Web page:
If the answer is "yes," the next question you need to answer is: "What is the shelf life of bottled water?" (h/t to MDCreekmore.com)
Simply put, bottled water has an indefinite shelf life if stored properly. But you need to remember that plastic bottles can break down or leach chemicals like BPA.
BPA or bisphenol A is a chemical that is added to many commercial products like food containers and hygiene products. First discovered in the 1890s, chemists realized that BPA could be mixed with other compounds to produce strong and resilient plastics.
In modern times, BPA is used to make plastic products like baby bottles, food containers, and other items. The chemical is also used to make epoxy resins that are spread on the inner lining of canned food containers to keep the metal from corroding and breaking.
The shelf life of bottled water mostly depends on storage conditions. Knowing these specific conditions will help to significantly extend the shelf life of bottled water.
Ideally, you should store bottled water in your basement on wooden pallets. Cover the bottles with a tarp to keep out any light. (Related: The prepper’s secret: Sneaky places to hide your survival water stockpile.)
To ensure that you don't crush or damage the cases of water on the bottom, stack the bottles no more than six cases high. If you have a lot of cases, build or buy shelving to maximize storage space.
Use a permanent marker to label bottled water with the storage date. Label each case legibly, then rotate your water supply.
You should keep bottled water away from direct sunlight since some water bottles are made from polyethylene terephthalate and can release the chemicals antimony and BPA. Exposing water to heat can increase the BPA levels above what is considered safe for human consumption.
Data suggests that BPA can seep into food or beverages from containers that are made with BPA. This is a serious health concern because BPA is found to affect the brain, behavior, and prostate gland of fetuses, infants, and children. Scientific findings also imply that there is a connection between BPA and increased blood pressure.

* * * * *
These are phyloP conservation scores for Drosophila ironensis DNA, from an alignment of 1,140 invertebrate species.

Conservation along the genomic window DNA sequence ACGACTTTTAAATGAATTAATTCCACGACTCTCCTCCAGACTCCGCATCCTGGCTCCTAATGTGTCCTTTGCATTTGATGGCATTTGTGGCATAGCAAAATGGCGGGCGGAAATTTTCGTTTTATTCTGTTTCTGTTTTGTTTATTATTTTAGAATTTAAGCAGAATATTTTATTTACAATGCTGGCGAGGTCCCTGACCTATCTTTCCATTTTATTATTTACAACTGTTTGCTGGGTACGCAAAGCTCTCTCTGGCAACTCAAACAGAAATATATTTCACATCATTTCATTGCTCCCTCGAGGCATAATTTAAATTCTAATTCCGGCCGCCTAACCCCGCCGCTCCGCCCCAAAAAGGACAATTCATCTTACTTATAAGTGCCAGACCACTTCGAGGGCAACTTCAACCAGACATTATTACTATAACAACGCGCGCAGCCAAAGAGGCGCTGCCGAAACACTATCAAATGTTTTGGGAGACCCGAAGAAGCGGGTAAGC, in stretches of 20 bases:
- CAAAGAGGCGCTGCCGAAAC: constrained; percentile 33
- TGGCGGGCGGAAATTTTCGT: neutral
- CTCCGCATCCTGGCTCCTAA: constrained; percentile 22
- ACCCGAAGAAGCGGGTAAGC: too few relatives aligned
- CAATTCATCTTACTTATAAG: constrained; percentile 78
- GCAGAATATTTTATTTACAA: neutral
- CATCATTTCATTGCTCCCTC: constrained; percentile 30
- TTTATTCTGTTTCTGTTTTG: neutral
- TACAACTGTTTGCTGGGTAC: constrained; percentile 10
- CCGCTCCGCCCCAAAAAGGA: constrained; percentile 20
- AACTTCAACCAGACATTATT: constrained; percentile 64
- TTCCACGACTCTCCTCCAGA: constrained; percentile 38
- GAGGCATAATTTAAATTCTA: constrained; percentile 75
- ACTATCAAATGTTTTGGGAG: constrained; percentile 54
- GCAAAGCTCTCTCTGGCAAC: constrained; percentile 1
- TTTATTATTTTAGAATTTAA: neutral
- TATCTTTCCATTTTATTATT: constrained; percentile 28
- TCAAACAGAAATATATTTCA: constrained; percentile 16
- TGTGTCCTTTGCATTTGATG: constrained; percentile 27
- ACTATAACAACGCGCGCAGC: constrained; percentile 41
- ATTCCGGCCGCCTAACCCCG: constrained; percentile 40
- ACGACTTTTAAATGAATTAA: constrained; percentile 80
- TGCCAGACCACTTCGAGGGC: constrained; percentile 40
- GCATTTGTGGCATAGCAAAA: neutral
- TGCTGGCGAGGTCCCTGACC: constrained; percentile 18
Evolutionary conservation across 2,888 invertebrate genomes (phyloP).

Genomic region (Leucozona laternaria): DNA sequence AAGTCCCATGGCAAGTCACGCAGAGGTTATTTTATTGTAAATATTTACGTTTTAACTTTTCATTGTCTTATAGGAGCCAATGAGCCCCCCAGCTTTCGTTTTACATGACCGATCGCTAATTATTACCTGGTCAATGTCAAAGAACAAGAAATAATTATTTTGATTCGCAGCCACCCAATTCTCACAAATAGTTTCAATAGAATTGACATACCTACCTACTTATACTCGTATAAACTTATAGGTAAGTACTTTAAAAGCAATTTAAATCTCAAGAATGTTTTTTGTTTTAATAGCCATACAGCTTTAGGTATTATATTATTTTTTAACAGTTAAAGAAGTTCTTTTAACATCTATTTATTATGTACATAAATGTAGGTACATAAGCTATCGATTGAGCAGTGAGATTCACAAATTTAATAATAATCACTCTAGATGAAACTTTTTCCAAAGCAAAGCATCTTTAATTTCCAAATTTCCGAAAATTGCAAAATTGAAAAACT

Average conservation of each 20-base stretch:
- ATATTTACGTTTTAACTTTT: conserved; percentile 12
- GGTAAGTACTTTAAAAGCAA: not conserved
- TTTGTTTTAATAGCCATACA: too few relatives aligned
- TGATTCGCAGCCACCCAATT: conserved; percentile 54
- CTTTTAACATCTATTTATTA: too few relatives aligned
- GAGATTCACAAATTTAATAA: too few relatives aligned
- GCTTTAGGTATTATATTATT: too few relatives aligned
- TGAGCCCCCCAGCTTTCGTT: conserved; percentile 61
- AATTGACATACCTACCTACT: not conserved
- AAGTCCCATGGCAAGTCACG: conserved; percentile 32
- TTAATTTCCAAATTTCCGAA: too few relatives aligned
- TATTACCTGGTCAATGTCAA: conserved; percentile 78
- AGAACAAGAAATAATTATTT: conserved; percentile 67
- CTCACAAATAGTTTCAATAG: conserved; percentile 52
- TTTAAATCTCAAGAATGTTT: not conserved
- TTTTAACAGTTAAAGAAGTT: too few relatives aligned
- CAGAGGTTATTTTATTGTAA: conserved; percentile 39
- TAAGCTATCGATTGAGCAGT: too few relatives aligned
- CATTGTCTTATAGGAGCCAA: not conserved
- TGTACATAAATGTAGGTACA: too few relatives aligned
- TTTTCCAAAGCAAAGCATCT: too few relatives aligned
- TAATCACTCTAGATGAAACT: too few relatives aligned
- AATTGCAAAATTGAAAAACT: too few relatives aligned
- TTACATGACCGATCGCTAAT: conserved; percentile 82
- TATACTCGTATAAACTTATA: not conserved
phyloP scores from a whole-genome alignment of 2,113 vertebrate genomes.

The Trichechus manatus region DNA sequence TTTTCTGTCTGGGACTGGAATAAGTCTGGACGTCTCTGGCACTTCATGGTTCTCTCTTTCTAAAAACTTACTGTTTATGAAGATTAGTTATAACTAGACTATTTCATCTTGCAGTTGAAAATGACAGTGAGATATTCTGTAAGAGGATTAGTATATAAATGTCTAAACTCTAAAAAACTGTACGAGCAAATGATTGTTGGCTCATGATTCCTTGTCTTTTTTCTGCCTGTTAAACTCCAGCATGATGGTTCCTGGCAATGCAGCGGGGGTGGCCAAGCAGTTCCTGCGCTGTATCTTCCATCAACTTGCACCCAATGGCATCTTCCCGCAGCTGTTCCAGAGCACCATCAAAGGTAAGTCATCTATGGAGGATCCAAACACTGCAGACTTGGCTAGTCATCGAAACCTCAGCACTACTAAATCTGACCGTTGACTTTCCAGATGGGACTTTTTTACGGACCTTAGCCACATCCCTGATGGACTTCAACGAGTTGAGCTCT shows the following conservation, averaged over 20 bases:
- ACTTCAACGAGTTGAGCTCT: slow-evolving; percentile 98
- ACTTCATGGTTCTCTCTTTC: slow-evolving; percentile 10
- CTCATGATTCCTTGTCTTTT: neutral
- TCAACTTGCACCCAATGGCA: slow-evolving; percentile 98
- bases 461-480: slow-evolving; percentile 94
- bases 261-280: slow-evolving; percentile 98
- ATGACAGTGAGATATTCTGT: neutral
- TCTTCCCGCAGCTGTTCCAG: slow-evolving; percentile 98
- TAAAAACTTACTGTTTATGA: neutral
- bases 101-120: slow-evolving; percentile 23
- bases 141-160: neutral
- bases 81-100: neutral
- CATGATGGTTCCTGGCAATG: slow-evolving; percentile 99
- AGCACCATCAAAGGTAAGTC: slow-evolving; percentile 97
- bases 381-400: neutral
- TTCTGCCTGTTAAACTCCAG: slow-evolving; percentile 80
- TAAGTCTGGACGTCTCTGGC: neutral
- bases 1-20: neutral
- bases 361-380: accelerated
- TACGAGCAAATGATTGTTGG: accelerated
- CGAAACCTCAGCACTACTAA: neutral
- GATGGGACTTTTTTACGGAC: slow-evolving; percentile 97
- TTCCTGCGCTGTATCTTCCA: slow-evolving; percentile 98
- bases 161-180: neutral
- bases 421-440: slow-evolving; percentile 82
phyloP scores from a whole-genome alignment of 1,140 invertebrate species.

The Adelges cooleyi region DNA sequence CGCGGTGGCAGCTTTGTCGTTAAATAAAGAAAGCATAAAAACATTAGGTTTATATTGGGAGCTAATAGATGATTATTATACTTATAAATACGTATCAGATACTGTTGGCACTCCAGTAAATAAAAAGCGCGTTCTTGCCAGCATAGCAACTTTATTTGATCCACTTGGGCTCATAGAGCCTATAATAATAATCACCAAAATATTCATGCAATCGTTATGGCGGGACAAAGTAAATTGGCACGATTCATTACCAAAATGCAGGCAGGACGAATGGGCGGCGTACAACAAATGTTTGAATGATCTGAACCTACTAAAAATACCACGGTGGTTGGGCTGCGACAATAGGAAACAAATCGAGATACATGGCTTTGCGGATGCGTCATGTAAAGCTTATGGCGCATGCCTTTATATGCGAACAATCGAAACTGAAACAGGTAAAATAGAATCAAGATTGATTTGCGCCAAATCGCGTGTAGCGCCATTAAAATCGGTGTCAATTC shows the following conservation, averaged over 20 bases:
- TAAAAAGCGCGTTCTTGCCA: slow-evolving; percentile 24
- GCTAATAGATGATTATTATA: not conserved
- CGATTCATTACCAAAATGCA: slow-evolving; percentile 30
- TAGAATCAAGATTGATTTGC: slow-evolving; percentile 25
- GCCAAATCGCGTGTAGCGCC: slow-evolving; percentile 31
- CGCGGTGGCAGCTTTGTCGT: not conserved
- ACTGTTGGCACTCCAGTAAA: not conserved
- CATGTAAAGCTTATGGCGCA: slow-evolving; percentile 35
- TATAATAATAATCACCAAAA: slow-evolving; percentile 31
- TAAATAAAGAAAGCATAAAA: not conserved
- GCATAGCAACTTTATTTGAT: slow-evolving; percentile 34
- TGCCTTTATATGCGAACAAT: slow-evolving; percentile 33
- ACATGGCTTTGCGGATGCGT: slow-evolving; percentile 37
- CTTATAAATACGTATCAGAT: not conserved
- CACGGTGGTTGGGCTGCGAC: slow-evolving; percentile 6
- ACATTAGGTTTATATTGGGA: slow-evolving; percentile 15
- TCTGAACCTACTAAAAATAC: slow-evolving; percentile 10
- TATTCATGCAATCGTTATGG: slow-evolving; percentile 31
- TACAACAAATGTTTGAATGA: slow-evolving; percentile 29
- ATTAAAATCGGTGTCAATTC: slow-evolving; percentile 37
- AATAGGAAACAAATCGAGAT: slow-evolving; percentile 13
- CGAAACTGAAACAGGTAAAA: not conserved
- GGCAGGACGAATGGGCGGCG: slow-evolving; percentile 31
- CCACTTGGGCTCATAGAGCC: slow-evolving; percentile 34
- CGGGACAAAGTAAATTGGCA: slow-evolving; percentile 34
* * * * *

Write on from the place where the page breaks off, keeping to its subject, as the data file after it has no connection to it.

According to the Food and Drug Administration (FDA), "BPA is safe at the very low levels that occur in some foods."
To maintain your overall health even in a post-SHTF world, avoid drinking or eating from plastic as much as possible. Store only a couple of cases of bottled water at a time, then label them properly and use them as soon as possible on a first-in-first-out rotation.
When cooking or preparing food at home, use glass, porcelain, or stainless steel containers for hot foods and liquids instead of plastic containers.
Once opened, bottled water will last indefinitely if you keep it clean and stored under the proper conditions as detailed above. But in time, it may lose its peak quality and taste.
You can still drink old bottled water, as long as it doesn't have a strange appearance, odor, or flavor. When in doubt, purify bottled water before drinking.
Before SHTF, stock up on enough water and follow the safety tips enumerated above.